• An aggregate sub-module 306 of the profiling module 106 aggregates the entries from the list 304 to generate a list 308 of distinct key field value entries, each distinct key field value entry identifying a distinct key field value and information quantifying a number of records in which the distinct key field value appears for each of the source entities represented by the input census files (in this example, source entities A, B, and C). The sorted census entries in the list 304 that share the same key field value are aggregated (e.g., using a rollup operation) over the source identifiers. In some implementations, the aggregate sub-module 306 stores results of aggregating the entries in a data structure containing two vectors associated with each distinct key field value. One vector stores the individual entity record counts for each source entity, and the other vector stores the pair-wise join record counts for each pair of source entities. So, the length of the first vector is determined by the number of source entities, and the length of the second vector is determined by the number of unique pairs of source entities. Each element of the first vector corresponds to a particular source entity and holds the count of records containing the associated key field value, which is the count from the census file if the count is nonzero or a count of zero if that key field value did not appear in the census file. This data structure is also able to accommodate changing numbers of files in separate groups of census files in multiple analyses. For example, the sub-module 306 is able to use a mechanism, such as a stored variable or a lookup operation, to associate an index in the vector to a particular census file for each group. Each entry of the second vector holds a count of the number of join records that would result from a join operation between a particular pair of source entities, which is computed as the product of the counts for each pair (which are in the first vector). The index structure of the second vector can be determined based on the order of entities in the first vector (e.g., by forming a multi-index consisting of all pairs of indices where the first index is less than the second).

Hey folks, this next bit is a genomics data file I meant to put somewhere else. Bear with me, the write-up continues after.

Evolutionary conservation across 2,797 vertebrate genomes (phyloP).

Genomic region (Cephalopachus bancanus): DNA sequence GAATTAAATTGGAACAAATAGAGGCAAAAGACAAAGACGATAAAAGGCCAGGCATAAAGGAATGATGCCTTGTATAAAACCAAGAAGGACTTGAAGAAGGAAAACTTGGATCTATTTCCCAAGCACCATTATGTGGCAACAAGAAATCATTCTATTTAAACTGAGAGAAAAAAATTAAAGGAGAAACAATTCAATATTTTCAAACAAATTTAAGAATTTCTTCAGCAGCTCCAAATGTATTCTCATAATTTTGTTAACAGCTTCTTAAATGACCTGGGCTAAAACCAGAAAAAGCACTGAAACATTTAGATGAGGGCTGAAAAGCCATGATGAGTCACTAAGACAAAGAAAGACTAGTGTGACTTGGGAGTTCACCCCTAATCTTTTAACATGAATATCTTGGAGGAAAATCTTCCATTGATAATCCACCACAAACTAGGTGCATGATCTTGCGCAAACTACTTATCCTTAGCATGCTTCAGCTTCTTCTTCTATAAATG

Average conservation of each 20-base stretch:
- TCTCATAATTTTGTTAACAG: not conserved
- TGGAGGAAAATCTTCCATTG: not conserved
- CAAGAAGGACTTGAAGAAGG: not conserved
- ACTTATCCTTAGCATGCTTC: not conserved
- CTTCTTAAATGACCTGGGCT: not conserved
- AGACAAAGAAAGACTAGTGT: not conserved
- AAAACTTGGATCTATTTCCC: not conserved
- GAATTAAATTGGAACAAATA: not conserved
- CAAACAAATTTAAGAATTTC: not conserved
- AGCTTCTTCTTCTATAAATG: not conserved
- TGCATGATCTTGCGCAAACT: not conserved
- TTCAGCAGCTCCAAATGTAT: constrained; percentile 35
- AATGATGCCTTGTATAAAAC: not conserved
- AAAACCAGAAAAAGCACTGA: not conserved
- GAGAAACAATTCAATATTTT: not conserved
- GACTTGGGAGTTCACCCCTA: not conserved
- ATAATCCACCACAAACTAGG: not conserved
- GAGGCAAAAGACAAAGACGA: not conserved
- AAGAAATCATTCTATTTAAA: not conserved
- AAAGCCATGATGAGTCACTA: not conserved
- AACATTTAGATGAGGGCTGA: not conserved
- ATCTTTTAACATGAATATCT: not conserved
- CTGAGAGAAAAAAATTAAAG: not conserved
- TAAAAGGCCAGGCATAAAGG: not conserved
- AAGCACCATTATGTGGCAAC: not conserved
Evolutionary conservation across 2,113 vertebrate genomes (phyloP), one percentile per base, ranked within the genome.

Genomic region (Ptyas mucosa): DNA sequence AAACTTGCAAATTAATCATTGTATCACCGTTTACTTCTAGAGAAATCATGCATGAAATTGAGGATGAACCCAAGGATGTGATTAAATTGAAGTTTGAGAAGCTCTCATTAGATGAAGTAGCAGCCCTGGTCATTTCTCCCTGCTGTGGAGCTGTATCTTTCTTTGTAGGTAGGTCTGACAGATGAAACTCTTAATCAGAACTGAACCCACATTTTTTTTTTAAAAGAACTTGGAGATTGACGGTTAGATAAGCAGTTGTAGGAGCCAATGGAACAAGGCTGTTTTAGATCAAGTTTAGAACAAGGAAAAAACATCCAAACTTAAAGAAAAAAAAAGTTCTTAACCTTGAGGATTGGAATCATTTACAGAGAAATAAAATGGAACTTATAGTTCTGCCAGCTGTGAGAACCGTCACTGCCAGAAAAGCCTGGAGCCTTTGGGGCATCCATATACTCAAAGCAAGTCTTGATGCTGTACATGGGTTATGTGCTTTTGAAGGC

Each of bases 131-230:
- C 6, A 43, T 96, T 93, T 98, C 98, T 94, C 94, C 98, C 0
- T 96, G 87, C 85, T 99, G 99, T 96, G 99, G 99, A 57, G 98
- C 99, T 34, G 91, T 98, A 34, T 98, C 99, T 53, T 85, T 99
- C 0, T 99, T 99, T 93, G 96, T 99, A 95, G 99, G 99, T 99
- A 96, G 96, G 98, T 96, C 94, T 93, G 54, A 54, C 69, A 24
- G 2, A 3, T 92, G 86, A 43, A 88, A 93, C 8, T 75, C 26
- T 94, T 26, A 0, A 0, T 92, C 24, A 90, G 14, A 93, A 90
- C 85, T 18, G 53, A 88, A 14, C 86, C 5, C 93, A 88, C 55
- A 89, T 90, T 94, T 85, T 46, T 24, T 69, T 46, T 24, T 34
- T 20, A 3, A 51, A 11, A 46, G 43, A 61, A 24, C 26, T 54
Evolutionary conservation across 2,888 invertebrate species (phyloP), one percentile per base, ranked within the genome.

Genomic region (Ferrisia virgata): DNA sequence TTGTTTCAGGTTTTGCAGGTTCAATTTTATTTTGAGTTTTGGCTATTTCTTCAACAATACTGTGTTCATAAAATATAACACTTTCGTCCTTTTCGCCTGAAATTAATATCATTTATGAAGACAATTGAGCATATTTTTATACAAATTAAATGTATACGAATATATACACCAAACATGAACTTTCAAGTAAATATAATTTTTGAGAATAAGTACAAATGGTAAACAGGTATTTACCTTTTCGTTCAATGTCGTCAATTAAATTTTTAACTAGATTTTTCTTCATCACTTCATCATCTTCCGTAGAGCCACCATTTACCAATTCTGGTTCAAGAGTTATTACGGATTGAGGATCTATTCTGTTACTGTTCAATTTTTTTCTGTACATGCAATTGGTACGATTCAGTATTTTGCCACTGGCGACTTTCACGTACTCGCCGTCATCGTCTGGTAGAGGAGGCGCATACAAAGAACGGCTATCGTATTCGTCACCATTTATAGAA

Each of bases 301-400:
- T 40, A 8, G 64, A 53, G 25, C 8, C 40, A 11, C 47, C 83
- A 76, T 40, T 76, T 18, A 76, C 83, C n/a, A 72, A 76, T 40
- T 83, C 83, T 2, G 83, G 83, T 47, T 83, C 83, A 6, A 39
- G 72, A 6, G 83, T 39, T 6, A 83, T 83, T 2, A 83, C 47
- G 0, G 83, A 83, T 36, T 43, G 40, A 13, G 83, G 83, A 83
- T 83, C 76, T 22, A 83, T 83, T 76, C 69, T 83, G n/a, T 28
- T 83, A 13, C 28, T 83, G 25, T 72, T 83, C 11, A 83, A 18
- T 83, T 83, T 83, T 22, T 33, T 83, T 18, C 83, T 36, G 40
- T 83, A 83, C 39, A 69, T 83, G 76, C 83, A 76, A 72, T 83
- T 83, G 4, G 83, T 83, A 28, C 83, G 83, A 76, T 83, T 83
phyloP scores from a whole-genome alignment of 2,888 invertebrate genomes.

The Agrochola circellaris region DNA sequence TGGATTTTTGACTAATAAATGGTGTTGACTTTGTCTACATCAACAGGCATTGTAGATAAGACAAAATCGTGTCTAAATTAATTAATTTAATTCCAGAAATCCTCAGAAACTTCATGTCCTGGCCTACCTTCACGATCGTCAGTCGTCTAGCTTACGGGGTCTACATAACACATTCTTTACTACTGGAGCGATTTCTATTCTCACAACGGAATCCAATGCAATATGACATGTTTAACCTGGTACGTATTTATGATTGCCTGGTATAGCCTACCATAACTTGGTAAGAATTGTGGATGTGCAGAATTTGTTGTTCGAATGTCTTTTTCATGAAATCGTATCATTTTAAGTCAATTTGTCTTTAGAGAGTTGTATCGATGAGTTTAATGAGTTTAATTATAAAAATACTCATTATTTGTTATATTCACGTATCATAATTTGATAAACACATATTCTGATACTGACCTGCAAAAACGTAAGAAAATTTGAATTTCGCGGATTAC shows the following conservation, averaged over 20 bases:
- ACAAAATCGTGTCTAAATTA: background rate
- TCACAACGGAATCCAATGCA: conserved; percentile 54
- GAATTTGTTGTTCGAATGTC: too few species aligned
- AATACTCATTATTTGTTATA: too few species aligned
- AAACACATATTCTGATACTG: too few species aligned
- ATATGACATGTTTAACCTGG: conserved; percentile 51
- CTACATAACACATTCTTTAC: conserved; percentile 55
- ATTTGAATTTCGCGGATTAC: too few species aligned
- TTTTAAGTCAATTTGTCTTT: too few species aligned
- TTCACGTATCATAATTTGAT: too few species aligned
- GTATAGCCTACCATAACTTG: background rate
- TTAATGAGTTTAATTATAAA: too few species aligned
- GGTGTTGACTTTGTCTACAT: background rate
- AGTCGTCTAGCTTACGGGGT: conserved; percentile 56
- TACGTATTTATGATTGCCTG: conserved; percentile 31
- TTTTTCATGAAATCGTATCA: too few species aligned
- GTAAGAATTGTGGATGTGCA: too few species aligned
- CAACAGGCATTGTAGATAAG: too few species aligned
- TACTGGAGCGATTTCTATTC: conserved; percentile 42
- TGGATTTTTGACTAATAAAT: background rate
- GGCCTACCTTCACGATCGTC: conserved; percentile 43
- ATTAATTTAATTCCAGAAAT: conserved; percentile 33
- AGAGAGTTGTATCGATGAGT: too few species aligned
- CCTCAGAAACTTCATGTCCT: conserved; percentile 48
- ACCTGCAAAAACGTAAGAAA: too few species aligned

• In the example of FIG. 3, there are two census records with the key field value "c": one each in the entity B and entity C census files 300B and 300C. The count of entity records in the entity B census record is 2, and the count of entity records in the entity C census record is 1. The corresponding aggregated output data structure in the list 308 is "c [0 2 1] [0 0 2]" where the first item in the data structure is the key field value "c", the next item is the first vector of record counts in entities A, B, and C, respectively, and the last item is the second vector of the product of counts for entity pairs A/B, A/C, and B/C, respectively. This second vector can be omitted in some implementations, and can instead be generated later since its values are completely determined by the values in the first vector.
  • From the information in the list 308, summary information, such as the chart in FIG. 2A and the Venn diagram in FIG. 2B, can be computed for each pair of source entities by accessing the appropriate values from the data structures in the list 308 for the occurrence statistics to be provided. (Similar summary information for three-way and higher order joins are also possible.) The counts for pairings of unique and non-unique records can be reported separately as non-uniqueness is often of particular interest. As described above, a Venn diagram for each pair can be generated to visually represent the results of the join analysis. For example, for the pair A/B, the relative sizes of the circles and the centering of the circles 312 and the resulting overlap can be arranged to indicate quantitatively the approximate values of the counts in each region determined based on the information in the corresponding occurrence chart 310.
  • In some implementations, the data structures for the census records in the census files 300A, 300B, 300C can also include location information identifying respective locations of records within the particular entities in which the key field values appear. In one implementation, during generation of the census records, a vector is populated with unique record identifiers of every record having the associated key field value. If the records in the original data of the entities do not have unique record identifiers, such record identifiers can be generated and added to the records as part of the profiling procedures, for example, by assigning a sequence of consecutive numbers to each record. This location information can then be included within the census entries collected from the census records in the merging stage, and can be combined in the aggregation stage, as described in more detail below.